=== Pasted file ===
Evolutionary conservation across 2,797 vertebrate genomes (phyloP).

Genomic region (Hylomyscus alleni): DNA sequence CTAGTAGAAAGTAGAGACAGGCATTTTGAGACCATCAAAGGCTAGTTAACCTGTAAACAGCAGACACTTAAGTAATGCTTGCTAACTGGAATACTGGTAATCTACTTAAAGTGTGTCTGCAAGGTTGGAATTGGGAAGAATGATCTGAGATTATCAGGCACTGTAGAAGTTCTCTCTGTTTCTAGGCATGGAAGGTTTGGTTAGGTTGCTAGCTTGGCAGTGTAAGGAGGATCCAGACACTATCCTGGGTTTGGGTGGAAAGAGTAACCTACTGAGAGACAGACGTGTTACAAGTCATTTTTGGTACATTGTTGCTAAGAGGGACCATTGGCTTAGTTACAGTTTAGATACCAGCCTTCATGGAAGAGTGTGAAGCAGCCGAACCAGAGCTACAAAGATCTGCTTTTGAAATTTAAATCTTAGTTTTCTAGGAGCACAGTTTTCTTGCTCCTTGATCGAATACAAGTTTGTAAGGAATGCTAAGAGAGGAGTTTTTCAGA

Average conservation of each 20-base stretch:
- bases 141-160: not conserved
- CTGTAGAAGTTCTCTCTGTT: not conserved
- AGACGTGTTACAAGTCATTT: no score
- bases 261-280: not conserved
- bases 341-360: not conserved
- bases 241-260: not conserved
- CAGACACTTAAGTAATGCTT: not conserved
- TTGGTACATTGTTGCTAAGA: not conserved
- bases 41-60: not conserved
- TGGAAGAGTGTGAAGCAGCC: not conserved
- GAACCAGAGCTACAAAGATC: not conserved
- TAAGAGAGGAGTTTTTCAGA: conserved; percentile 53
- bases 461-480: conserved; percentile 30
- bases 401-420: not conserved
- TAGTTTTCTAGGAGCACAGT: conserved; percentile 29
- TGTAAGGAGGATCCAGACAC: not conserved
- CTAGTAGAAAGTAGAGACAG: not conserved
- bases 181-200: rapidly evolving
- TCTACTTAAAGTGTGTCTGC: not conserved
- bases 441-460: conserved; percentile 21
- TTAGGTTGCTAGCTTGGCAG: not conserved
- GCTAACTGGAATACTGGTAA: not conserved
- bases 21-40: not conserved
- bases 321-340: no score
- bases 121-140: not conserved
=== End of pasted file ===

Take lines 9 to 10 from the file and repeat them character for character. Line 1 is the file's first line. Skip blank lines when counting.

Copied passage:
- bases 241-260: not conserved
- CAGACACTTAAGTAATGCTT: not conserved